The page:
- (void)bannerViewDidLoadAd:(ADBannerView *)banner
{
    [self layoutAnimated:YES];
}

- (void)bannerViewWillLoadAd:(ADBannerView *)banner
{
}

- (void)bannerView:(ADBannerView *)banner didFailToReceiveAdWithError:(NSError *)error
{
    [self layoutAnimated:YES];
}

- (BOOL)bannerViewActionShouldBegin:(ADBannerView *)banner willLeaveApplication:(BOOL)willLeave
{
    return YES;
}

- (void)bannerViewActionDidFinish:(ADBannerView *)banner
{
    NSLog(@"banner finished.");
}

- (void)layoutAnimated:(BOOL)animated
{
    CGRect contentFrame = self.view.bounds;
    
    CGRect bannerFrame = self.bannerView.frame;
    if (self.bannerView.bannerLoaded) {
        contentFrame.size.height -= self.bannerView.frame.size.height;
        bannerFrame.origin.y = contentFrame.size.height;
    } else {
        bannerFrame.origin.y = contentFrame.size.height;
    }
    
    [UIView animateWithDuration:animated ? 0.25 : 0.0 animations:^{
        self.contentView.frame = contentFrame;
        [self.contentView layoutIfNeeded];
        self.bannerView.frame = bannerFrame;
    }];
}

@end

you'll see when:

  1. When the View first appeared, the program could started to display the bannerView. But here you could not use any animation, since there is no View displayed yet, you can't just have animation from nothing.
  2. Once the device received the ad from Apple iAd Network Server, this function will be called to display it.
  3. When the iAd network failed to send you an ad to display, then your program needs the function to hide the bannerView. So there is no big white space there displayed, which is kind of ugly or not user-friendly designed.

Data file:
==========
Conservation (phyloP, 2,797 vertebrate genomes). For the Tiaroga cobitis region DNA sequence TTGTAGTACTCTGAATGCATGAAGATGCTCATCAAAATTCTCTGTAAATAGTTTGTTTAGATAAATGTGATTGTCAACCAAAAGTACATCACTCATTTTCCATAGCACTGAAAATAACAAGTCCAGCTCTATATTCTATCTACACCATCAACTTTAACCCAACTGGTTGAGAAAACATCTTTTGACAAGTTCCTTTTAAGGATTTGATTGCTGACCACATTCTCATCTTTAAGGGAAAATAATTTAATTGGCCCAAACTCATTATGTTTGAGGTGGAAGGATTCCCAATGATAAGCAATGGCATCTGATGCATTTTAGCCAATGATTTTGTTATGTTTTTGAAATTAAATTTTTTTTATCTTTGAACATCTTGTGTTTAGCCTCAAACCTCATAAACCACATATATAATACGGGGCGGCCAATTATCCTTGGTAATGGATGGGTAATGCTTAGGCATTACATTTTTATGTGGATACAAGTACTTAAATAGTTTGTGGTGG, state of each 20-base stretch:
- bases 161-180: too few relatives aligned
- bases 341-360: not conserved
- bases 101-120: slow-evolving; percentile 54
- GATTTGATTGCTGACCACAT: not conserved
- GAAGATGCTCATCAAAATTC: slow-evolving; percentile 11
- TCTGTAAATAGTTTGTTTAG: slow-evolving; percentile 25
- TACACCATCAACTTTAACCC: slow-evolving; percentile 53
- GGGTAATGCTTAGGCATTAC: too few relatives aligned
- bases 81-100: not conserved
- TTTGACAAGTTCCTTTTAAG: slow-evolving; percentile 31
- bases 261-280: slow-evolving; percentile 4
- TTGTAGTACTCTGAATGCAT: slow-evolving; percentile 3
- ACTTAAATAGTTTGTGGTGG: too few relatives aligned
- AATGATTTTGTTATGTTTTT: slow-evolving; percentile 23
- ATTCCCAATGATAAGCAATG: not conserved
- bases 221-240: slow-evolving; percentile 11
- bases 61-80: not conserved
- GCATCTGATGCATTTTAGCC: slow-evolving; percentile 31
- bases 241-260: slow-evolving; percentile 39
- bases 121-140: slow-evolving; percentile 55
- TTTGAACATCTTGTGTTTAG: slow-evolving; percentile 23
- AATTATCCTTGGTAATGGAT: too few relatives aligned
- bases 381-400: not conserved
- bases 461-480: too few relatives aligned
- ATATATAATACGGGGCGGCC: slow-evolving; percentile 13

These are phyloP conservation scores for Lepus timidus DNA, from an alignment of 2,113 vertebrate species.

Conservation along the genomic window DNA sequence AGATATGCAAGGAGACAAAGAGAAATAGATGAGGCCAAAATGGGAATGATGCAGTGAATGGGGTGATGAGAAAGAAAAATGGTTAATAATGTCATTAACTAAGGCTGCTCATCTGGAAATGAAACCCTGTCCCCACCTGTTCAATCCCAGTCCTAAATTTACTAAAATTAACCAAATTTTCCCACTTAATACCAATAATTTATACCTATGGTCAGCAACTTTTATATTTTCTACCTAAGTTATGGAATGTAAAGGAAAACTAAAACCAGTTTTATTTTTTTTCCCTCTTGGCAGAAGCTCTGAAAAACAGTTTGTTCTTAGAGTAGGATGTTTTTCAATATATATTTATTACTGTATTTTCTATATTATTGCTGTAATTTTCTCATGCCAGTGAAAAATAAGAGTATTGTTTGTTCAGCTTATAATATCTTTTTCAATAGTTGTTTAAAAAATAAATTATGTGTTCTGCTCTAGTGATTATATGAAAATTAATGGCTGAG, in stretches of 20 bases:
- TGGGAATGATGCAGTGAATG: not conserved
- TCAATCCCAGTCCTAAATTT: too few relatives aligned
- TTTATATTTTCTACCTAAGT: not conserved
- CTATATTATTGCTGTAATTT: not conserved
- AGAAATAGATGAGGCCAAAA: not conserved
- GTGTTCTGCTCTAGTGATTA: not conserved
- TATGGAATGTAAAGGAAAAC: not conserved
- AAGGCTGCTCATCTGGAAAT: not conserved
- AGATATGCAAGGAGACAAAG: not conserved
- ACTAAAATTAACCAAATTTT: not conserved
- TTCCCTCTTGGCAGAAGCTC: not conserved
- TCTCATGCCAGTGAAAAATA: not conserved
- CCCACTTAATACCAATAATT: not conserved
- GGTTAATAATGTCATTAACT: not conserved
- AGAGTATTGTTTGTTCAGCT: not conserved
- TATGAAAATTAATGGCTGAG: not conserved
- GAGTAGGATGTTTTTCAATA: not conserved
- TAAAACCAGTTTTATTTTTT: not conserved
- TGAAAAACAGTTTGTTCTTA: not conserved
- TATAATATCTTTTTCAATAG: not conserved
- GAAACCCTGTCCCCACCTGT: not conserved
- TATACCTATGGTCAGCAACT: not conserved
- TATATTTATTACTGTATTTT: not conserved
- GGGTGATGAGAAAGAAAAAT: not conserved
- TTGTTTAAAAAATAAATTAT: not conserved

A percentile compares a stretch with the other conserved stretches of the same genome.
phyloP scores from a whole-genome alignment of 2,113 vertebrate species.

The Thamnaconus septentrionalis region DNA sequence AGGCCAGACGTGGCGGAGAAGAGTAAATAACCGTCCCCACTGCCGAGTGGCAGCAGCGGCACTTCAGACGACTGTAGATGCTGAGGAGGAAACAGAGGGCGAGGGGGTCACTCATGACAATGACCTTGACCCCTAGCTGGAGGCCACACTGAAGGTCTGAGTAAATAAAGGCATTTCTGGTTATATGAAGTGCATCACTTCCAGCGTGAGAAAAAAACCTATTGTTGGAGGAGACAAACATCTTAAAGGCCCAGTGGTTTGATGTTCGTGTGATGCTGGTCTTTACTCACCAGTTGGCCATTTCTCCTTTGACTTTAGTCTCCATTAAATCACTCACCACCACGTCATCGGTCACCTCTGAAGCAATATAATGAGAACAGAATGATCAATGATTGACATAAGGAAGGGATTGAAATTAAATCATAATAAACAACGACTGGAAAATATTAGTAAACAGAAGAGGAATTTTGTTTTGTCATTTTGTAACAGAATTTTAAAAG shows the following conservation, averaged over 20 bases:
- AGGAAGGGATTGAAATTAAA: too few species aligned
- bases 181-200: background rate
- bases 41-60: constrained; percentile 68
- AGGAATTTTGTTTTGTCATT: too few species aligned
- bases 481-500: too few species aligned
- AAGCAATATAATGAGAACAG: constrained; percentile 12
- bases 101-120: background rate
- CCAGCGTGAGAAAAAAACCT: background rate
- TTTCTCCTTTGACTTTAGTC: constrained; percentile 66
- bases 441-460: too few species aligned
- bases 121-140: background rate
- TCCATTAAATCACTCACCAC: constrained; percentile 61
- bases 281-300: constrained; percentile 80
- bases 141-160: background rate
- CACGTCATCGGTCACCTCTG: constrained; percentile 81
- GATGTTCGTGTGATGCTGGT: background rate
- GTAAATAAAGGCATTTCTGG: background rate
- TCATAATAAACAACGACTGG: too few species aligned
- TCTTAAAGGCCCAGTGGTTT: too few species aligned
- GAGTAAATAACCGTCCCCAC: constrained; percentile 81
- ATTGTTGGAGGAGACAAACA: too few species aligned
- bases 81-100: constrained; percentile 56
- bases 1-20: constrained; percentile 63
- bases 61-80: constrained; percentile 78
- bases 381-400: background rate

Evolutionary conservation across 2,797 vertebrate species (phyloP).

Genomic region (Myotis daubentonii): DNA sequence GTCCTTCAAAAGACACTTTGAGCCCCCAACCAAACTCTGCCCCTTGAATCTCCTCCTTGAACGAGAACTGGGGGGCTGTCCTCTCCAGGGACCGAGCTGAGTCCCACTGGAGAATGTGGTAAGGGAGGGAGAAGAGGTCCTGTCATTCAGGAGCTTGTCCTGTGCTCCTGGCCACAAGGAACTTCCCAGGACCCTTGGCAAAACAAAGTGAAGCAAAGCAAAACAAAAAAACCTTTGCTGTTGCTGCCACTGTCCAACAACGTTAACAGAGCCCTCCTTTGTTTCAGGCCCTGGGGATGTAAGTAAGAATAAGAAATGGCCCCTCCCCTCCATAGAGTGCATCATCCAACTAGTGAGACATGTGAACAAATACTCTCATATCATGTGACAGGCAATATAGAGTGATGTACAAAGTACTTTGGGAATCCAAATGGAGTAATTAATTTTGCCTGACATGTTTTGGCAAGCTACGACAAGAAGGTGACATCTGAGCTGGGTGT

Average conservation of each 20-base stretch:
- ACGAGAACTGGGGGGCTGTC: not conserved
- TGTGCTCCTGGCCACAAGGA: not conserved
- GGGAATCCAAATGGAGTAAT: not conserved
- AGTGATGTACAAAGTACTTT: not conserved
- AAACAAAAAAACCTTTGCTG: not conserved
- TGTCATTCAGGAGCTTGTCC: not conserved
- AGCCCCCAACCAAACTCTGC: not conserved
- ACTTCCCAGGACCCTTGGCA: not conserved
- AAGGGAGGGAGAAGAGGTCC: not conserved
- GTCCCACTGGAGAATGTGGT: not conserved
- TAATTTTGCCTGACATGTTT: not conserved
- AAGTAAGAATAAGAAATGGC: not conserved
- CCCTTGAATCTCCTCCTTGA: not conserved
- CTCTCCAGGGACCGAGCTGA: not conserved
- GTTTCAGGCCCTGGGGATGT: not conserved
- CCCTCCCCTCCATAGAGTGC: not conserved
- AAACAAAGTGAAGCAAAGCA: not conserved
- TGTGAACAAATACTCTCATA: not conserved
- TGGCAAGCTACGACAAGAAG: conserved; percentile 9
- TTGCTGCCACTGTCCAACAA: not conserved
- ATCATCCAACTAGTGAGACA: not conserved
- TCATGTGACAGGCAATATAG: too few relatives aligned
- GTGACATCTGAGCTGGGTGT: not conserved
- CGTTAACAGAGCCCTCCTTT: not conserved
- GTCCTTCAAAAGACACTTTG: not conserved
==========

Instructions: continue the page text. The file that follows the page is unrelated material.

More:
4. You may think there is also a good place to use the function when user rotate the device. This is also very important, but I didn't implement it here.
6. In the code, you might find There is an "AdBannerViewDelegate". This is delegate we could communicate with the bannerView. Now, let's take a look at each delegate function whatever I used or not.

  • - (void)bannerViewWillLoadAd:(ADBannerView *)banner,  This function is called before the banner ad loaded.

  • - (void)bannerViewDidLoadAd:(ADBannerView *)banner,  This function is called when the new banner ad is loaded. At this point, it's the last chance for you to save data, pause whatever process that might get lost of your control before user could click on the ads. Many of other tutorial uses a timer to demo this.

  • - (BOOL)bannerViewActionShouldBegin:(ADBannerView *)banner willLeaveApplication:(BOOL)willLeave,  This function is called before the banner view executes an action, like user click on the banner. Here you could decide if user could be taken away from your app or not. The Apple Guideline suggests you keep this return YES, that's where the profit you could make. For me, I think good to follow it, since the Ads never leave your app, once it's finished, it will take the user back to your app.

  • - (void)bannerViewActionDidFinish:(ADBannerView *)banner,  This function is called when the banner view finished its executed action, the user has been taken back to your application. This is a good place to reopen the staff you closed before, also it's good to resume the process you paused before.


  • - (void)bannerView:(ADBannerView *)banner didFailToReceiveAdWithError:(NSError *)error,   This function is called when there is error occurred. Errors could be failed to fetch ads from server, or even your program tried too frequently to fetch the ads from server. But if there is any error happened here, that means you could not display the ad appropriately. So  your program needs to hide the unnecessary space for the others to use.
Basically, that's all about the iAd, AdbannerView, AdbannerViewDelegate.
For Source Code, Follow the Link.